Should a pharmacy whose owners have moral objections to the death penalty be required to provide execution drugs? The liberal justices of the Supreme Court apparently think so.
In one of its last orders of the term, the high court refused to hear a case brought by a family-owned drugstore in Washington state.
The Stormans, who own Ralph's Thriftway, object to state regulations that force pharmacies to dispense certain drugs. A federal district court ruled in their favor, but the 9th Circuit Court of Appeals overturned it. The Stormans asked the Supreme Court to hear their case, but the four liberal justices refused.
Justice Samuel Alito wrote an irrefutable dissent, which fellow conservative justices John Roberts and Clarence Thomas joined. Alito makes it painfully clear that Washington's rules amount to blatant religious discrimination.
Under those rules, pharmacies can cite any number of nonreligious reasons for not stocking certain drugs. A pharmacy can decline to stock a drug if it requires extra paperwork. Or if it has a short shelf life. Or if it might attract crime. Or if the pharmacy serves a niche customer base (such as diabetics) and the drug does not.
A pharmacy can even refuse to provide a drug—even a drug it regularly stocks—if it does not accept Medicaid, Medicare, or a patient's insurance. As Alito notes, this means the drugstore can refuse to provide certain patients with any drugs at all.
But under Washington's rules, the one basis a pharmacy can never cite for refusing to provide a drug is "because its owner objects to delivery on religious, moral, or other personal grounds."
As the evidence from the case makes clear, this was not just an effect of the regulations, but the entire point. The executive director of the state health board said its task was "to draft language" permitting exemptions for "legitimate" reasons—which he explained meant "non-moral or non-religious reasons"—and excluding those based on conscience.
To compound the inanity, the regulations have to do with what is called "facilitated referral." In other words, they govern when it is acceptable for Pharmacy X to tell someone, "Sorry, we don't provide that drug, but Pharmacy Y across the street does, and they'll be happy to fill your prescription." Pharmacies do this constantly, because it is impossible for every pharmacy to stock every one of the thousands of drugs available by prescription.
In the case of Ralph's Thriftway, Alito notes, the drugs at issue "are stocked by more than 30 other pharmacies within five miles of Ralph's." Nevertheless, Washington regulators insisted that Ralph's also stock the drugs rather than refer customers elsewhere.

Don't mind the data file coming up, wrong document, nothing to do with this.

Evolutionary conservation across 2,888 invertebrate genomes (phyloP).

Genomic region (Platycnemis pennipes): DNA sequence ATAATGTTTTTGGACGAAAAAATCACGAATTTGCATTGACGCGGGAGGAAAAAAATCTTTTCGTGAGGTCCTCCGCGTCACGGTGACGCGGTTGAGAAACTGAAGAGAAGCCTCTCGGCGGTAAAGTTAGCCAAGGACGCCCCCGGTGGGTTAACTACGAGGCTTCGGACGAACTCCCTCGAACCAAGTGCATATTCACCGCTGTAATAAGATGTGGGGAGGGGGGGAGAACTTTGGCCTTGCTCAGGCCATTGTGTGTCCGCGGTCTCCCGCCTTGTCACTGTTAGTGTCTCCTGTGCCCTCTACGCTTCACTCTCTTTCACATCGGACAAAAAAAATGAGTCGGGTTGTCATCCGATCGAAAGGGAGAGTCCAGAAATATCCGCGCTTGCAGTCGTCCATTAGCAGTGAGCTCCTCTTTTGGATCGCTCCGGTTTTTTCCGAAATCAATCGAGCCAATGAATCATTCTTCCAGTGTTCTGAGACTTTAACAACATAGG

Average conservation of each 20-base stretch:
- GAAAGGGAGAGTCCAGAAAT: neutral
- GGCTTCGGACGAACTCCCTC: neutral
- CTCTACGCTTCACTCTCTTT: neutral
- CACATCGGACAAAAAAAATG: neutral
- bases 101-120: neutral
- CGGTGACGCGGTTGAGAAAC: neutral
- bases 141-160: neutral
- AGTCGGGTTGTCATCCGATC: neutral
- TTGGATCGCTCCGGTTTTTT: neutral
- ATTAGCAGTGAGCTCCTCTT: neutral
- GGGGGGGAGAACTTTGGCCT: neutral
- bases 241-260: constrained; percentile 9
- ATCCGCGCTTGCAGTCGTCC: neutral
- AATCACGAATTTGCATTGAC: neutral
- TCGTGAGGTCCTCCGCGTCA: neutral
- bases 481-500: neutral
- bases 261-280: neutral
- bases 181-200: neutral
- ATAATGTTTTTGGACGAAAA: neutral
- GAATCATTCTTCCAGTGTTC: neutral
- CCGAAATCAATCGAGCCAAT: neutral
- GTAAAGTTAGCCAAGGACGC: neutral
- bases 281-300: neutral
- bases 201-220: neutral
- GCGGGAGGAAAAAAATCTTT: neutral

At this point it should be noted that the drugs in this particular case are not execution drugs. The dispute actually concerned emergency contraceptives such as Plan B. That made objecting pharmacies the target of hostility from pro-abortion groups. As the district court noted, such groups carried out an "active campaign … to seek out pharmacies and pharmacists with religious objections to Plan B and to file complaints" with the state. A third of all the complaints concerned Ralph's. Consider this one more proof that liberal homilies about tolerating other viewpoints are little more than a hollow joke.
But the point holds regardless of what sort of drug the state insists a pharmacist carry: Washington allows exemptions for secular reasons, but not for religious ones. Pro-choice groups might object that the analogy is weak because no loss of individual rights is at stake if a pharmacy does not stock an execution drug. But as the preceding makes clear, no loss of individual rights is at stake if a pharmacy does not stock emergency contraception, either—because the drug is readily available elsewhere, and Ralph's was perfectly willing to refer customers to those other stores.
Insisting that Ralph's refusal to stock emergency contraception violates a woman's right to choose is equivalent to saying that Target violates a woman's right to buy a gun because it doesn't sell firearms.
Washington's rules do allow a conscience exemption for individual pharmacists. But they require drugstores to have on duty a pharmacist who does not object to emergency contraception. This effectively renders pharmacists with religious objections unemployable, since no drugstore is going to pay for two on-duty pharmacists when one will do. The narrow exception also offers no relief for drugstores that are individually or family-owned.
In refusing to hear the Stormans' case, the Supreme Court has given states a green light to practice what the district court called a "religious gerrymander": They can single out deeply felt religious scruples as unworthy of consideration even while they accede to far less important objections, such as added paperwork.
Alito calls the decision "an ominous sign." He's absolutely right.
This column originally appeared at the Richmond Times-Dispatch.